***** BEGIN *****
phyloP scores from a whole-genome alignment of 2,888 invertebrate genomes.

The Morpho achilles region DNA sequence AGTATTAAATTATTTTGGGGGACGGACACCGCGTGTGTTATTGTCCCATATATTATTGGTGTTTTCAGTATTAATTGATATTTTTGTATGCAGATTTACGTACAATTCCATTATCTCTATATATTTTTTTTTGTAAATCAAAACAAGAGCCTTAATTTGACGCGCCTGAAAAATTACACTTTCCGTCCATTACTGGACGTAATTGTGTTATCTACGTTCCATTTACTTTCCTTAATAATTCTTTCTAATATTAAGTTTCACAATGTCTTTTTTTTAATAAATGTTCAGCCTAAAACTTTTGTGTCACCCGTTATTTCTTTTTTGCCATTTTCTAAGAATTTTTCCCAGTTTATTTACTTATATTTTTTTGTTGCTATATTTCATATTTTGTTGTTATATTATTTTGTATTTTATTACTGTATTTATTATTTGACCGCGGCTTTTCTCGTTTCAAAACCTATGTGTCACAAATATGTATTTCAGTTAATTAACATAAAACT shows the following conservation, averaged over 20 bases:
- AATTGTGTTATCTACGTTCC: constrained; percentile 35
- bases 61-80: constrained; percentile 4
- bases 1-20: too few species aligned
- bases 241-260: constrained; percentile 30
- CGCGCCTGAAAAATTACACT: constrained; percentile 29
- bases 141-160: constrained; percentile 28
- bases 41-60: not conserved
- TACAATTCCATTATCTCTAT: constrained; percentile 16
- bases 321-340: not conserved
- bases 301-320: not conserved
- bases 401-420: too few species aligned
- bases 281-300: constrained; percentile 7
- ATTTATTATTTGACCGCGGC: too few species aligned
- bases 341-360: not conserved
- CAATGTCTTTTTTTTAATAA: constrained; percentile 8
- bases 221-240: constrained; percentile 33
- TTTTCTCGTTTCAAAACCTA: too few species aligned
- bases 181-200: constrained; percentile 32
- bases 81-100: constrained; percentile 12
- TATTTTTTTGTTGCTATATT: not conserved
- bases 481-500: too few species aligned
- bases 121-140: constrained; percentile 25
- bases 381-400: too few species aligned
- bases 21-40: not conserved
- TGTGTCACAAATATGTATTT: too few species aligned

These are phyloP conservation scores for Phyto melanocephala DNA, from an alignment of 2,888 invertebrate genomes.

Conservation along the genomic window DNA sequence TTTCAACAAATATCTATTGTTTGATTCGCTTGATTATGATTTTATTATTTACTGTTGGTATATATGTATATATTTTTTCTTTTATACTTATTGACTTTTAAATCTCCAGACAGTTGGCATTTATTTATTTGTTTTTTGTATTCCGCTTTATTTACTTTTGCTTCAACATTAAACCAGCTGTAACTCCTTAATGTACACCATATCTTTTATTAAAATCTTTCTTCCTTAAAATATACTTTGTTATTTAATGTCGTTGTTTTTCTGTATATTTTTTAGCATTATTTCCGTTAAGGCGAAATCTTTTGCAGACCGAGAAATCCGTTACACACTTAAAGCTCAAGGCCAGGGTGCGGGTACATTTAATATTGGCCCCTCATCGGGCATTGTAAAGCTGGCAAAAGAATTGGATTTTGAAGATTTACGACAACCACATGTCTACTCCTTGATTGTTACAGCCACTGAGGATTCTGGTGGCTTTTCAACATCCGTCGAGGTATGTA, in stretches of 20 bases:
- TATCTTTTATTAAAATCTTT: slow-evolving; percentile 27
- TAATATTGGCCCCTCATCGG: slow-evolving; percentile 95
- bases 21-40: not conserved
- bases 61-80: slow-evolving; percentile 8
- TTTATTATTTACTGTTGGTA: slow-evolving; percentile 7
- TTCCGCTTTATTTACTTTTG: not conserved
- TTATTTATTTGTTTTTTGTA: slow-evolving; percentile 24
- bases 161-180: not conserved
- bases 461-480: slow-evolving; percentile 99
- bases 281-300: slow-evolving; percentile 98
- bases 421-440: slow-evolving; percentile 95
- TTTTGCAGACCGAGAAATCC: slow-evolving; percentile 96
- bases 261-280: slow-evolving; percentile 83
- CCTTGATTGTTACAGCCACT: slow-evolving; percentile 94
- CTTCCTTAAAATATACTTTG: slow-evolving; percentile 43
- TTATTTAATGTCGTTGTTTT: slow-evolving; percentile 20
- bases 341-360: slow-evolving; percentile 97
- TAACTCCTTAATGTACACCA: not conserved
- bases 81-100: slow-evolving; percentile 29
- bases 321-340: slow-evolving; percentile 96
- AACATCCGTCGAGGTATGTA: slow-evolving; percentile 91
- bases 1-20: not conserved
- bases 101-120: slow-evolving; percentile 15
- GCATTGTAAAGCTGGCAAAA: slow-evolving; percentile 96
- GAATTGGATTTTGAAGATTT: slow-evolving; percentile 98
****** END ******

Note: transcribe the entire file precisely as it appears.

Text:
phyloP scores from a whole-genome alignment of 2,888 invertebrate genomes.

The Morpho achilles region DNA sequence AGTATTAAATTATTTTGGGGGACGGACACCGCGTGTGTTATTGTCCCATATATTATTGGTGTTTTCAGTATTAATTGATATTTTTGTATGCAGATTTACGTACAATTCCATTATCTCTATATATTTTTTTTTGTAAATCAAAACAAGAGCCTTAATTTGACGCGCCTGAAAAATTACACTTTCCGTCCATTACTGGACGTAATTGTGTTATCTACGTTCCATTTACTTTCCTTAATAATTCTTTCTAATATTAAGTTTCACAATGTCTTTTTTTTAATAAATGTTCAGCCTAAAACTTTTGTGTCACCCGTTATTTCTTTTTTGCCATTTTCTAAGAATTTTTCCCAGTTTATTTACTTATATTTTTTTGTTGCTATATTTCATATTTTGTTGTTATATTATTTTGTATTTTATTACTGTATTTATTATTTGACCGCGGCTTTTCTCGTTTCAAAACCTATGTGTCACAAATATGTATTTCAGTTAATTAACATAAAACT shows the following conservation, averaged over 20 bases:
- AATTGTGTTATCTACGTTCC: constrained; percentile 35
- bases 61-80: constrained; percentile 4
- bases 1-20: too few species aligned
- bases 241-260: constrained; percentile 30
- CGCGCCTGAAAAATTACACT: constrained; percentile 29
- bases 141-160: constrained; percentile 28
- bases 41-60: not conserved
- TACAATTCCATTATCTCTAT: constrained; percentile 16
- bases 321-340: not conserved
- bases 301-320: not conserved
- bases 401-420: too few species aligned
- bases 281-300: constrained; percentile 7
- ATTTATTATTTGACCGCGGC: too few species aligned
- bases 341-360: not conserved
- CAATGTCTTTTTTTTAATAA: constrained; percentile 8
- bases 221-240: constrained; percentile 33
- TTTTCTCGTTTCAAAACCTA: too few species aligned
- bases 181-200: constrained; percentile 32
- bases 81-100: constrained; percentile 12
- TATTTTTTTGTTGCTATATT: not conserved
- bases 481-500: too few species aligned
- bases 121-140: constrained; percentile 25
- bases 381-400: too few species aligned
- bases 21-40: not conserved
- TGTGTCACAAATATGTATTT: too few species aligned

These are phyloP conservation scores for Phyto melanocephala DNA, from an alignment of 2,888 invertebrate genomes.

Conservation along the genomic window DNA sequence TTTCAACAAATATCTATTGTTTGATTCGCTTGATTATGATTTTATTATTTACTGTTGGTATATATGTATATATTTTTTCTTTTATACTTATTGACTTTTAAATCTCCAGACAGTTGGCATTTATTTATTTGTTTTTTGTATTCCGCTTTATTTACTTTTGCTTCAACATTAAACCAGCTGTAACTCCTTAATGTACACCATATCTTTTATTAAAATCTTTCTTCCTTAAAATATACTTTGTTATTTAATGTCGTTGTTTTTCTGTATATTTTTTAGCATTATTTCCGTTAAGGCGAAATCTTTTGCAGACCGAGAAATCCGTTACACACTTAAAGCTCAAGGCCAGGGTGCGGGTACATTTAATATTGGCCCCTCATCGGGCATTGTAAAGCTGGCAAAAGAATTGGATTTTGAAGATTTACGACAACCACATGTCTACTCCTTGATTGTTACAGCCACTGAGGATTCTGGTGGCTTTTCAACATCCGTCGAGGTATGTA, in stretches of 20 bases:
- TATCTTTTATTAAAATCTTT: slow-evolving; percentile 27
- TAATATTGGCCCCTCATCGG: slow-evolving; percentile 95
- bases 21-40: not conserved
- bases 61-80: slow-evolving; percentile 8
- TTTATTATTTACTGTTGGTA: slow-evolving; percentile 7
- TTCCGCTTTATTTACTTTTG: not conserved
- TTATTTATTTGTTTTTTGTA: slow-evolving; percentile 24
- bases 161-180: not conserved
- bases 461-480: slow-evolving; percentile 99
- bases 281-300: slow-evolving; percentile 98
- bases 421-440: slow-evolving; percentile 95
- TTTTGCAGACCGAGAAATCC: slow-evolving; percentile 96
- bases 261-280: slow-evolving; percentile 83
- CCTTGATTGTTACAGCCACT: slow-evolving; percentile 94
- CTTCCTTAAAATATACTTTG: slow-evolving; percentile 43
- TTATTTAATGTCGTTGTTTT: slow-evolving; percentile 20
- bases 341-360: slow-evolving; percentile 97
- TAACTCCTTAATGTACACCA: not conserved
- bases 81-100: slow-evolving; percentile 29
- bases 321-340: slow-evolving; percentile 96
- AACATCCGTCGAGGTATGTA: slow-evolving; percentile 91
- bases 1-20: not conserved
- bases 101-120: slow-evolving; percentile 15
- GCATTGTAAAGCTGGCAAAA: slow-evolving; percentile 96
- GAATTGGATTTTGAAGATTT: slow-evolving; percentile 98